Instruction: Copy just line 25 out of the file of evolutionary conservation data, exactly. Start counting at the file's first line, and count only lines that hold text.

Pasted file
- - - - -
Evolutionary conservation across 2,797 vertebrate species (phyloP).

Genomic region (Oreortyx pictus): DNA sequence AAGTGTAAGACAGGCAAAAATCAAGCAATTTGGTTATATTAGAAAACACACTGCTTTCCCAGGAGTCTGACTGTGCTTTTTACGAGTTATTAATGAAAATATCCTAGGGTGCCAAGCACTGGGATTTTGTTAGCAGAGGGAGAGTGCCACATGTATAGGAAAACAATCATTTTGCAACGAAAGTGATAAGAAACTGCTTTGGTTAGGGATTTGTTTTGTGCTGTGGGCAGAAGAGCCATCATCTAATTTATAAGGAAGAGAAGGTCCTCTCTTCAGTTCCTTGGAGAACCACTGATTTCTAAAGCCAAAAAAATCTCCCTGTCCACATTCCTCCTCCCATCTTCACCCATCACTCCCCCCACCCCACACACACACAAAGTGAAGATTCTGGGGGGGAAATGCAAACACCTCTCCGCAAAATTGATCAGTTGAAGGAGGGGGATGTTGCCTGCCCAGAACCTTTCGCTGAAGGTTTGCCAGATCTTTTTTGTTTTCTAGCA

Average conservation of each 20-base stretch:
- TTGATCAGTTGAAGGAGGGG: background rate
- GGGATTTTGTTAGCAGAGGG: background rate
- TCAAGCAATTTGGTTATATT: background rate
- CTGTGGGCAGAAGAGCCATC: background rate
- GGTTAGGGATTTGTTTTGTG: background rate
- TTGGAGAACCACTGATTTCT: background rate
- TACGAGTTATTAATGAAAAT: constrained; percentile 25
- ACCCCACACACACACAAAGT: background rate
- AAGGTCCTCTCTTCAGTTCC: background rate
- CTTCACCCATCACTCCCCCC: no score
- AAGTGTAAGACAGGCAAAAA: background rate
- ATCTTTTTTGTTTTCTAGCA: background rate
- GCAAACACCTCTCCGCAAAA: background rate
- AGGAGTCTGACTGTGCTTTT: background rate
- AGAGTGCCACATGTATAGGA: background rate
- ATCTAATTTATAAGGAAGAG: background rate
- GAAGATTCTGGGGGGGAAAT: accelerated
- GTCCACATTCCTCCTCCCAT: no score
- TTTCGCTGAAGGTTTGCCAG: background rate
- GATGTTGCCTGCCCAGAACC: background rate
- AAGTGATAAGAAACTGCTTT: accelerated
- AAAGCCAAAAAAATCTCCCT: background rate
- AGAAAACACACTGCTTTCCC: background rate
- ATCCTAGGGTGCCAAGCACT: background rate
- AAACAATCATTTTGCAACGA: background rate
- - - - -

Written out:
- AAAGCCAAAAAAATCTCCCT: background rate